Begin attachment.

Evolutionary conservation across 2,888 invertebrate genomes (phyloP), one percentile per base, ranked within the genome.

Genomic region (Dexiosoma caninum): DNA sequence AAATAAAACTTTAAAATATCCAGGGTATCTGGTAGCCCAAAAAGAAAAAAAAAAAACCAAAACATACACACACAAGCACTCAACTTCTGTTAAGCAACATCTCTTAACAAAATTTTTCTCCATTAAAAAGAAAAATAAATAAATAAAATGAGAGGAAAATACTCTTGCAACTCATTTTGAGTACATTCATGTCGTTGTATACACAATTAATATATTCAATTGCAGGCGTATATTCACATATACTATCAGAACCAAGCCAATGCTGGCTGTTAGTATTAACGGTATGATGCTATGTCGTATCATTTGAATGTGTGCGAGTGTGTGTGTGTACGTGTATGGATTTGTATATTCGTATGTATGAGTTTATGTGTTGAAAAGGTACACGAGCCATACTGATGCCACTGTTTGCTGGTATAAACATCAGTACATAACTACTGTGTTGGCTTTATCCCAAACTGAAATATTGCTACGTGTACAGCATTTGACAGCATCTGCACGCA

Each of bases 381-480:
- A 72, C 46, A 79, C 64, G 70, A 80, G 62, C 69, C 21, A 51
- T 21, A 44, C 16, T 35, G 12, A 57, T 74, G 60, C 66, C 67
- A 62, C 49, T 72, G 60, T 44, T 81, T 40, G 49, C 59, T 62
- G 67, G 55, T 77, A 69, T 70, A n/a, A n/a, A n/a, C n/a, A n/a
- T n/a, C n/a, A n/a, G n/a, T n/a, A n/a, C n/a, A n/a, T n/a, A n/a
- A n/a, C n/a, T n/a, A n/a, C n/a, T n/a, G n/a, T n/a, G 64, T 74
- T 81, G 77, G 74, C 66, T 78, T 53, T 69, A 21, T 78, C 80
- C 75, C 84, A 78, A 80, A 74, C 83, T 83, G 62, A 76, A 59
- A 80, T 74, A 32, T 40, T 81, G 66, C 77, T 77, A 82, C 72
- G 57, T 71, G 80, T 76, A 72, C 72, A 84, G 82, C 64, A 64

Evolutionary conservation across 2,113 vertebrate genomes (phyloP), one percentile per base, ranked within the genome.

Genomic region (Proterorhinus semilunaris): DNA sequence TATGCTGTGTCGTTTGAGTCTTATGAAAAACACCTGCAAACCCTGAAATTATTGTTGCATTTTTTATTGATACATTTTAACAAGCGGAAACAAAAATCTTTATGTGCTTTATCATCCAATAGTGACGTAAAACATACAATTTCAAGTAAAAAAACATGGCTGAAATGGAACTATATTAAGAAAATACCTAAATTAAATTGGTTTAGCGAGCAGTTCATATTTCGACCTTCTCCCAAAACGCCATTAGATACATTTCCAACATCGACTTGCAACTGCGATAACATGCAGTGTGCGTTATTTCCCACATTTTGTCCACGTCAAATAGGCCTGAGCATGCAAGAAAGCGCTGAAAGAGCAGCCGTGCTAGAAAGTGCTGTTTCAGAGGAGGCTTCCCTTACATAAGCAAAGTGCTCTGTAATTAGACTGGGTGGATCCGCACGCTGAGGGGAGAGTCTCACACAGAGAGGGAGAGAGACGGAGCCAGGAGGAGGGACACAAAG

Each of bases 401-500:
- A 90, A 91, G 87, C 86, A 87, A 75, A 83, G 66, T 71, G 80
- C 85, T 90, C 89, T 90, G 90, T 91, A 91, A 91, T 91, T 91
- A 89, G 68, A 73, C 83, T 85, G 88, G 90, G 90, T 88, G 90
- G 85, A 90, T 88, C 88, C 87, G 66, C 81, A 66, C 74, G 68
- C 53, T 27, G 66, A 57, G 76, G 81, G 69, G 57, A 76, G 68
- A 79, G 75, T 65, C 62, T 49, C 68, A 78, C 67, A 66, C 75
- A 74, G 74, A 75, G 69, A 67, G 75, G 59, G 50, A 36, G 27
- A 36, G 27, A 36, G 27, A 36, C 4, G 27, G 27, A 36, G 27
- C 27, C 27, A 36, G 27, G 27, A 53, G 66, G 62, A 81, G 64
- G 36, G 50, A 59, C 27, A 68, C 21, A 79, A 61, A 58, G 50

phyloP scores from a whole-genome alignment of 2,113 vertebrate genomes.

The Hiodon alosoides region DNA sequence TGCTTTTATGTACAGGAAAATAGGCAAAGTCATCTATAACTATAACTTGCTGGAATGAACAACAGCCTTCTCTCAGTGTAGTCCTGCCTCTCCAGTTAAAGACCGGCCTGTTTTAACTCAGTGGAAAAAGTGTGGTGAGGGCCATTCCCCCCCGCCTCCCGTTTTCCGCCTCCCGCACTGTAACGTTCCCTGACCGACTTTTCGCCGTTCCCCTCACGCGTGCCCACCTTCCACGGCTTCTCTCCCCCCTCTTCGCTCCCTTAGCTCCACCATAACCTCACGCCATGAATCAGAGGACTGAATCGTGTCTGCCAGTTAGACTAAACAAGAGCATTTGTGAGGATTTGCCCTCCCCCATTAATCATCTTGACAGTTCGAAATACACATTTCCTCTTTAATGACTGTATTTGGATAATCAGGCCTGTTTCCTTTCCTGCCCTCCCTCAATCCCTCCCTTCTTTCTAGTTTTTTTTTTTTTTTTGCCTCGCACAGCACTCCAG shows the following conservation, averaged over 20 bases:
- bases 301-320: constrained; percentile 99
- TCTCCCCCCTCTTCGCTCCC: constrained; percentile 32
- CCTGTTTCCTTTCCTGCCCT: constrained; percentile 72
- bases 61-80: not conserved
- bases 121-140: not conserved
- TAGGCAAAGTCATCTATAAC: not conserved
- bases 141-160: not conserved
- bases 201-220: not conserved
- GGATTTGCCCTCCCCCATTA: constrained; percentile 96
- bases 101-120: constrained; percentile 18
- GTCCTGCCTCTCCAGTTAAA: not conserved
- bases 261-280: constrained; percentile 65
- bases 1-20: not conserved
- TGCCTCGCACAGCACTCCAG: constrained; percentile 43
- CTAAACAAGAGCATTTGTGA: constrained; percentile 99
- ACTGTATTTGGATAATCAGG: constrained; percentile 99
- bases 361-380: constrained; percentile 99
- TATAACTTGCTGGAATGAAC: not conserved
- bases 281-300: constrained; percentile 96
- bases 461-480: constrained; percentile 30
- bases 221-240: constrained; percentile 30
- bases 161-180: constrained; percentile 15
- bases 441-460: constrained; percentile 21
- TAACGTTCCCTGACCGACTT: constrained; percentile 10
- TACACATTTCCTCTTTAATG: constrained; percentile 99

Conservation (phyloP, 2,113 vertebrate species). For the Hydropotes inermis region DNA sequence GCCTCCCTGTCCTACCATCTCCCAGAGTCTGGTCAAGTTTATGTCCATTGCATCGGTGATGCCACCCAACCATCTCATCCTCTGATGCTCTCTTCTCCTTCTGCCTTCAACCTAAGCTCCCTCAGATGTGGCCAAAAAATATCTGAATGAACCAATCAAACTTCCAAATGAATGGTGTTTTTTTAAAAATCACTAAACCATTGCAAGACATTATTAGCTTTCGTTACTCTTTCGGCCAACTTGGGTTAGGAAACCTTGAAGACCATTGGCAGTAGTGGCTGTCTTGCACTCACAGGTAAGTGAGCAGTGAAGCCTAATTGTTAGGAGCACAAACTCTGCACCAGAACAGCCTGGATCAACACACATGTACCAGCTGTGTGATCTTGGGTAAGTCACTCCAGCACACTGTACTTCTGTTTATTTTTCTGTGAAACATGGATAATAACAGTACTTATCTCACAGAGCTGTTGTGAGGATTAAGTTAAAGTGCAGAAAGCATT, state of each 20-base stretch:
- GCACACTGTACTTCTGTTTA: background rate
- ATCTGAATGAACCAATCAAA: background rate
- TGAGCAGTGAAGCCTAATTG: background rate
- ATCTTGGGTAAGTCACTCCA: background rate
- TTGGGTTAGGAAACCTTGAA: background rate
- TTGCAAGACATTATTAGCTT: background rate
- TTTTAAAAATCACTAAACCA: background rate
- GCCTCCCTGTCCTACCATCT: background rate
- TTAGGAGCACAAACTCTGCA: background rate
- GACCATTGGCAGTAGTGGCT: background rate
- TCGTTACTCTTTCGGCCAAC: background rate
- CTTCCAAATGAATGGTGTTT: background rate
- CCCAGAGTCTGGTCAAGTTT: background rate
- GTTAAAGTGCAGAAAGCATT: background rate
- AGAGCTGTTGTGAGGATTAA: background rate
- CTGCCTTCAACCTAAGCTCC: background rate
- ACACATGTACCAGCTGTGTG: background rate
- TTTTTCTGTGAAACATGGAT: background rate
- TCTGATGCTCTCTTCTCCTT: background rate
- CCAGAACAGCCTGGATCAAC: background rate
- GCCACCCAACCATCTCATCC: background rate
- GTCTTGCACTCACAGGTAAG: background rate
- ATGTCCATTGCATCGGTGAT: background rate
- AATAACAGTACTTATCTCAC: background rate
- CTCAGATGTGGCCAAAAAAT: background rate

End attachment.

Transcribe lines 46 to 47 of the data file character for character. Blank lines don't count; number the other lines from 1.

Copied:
- TATAACTTGCTGGAATGAAC: not conserved
- bases 281-300: constrained; percentile 96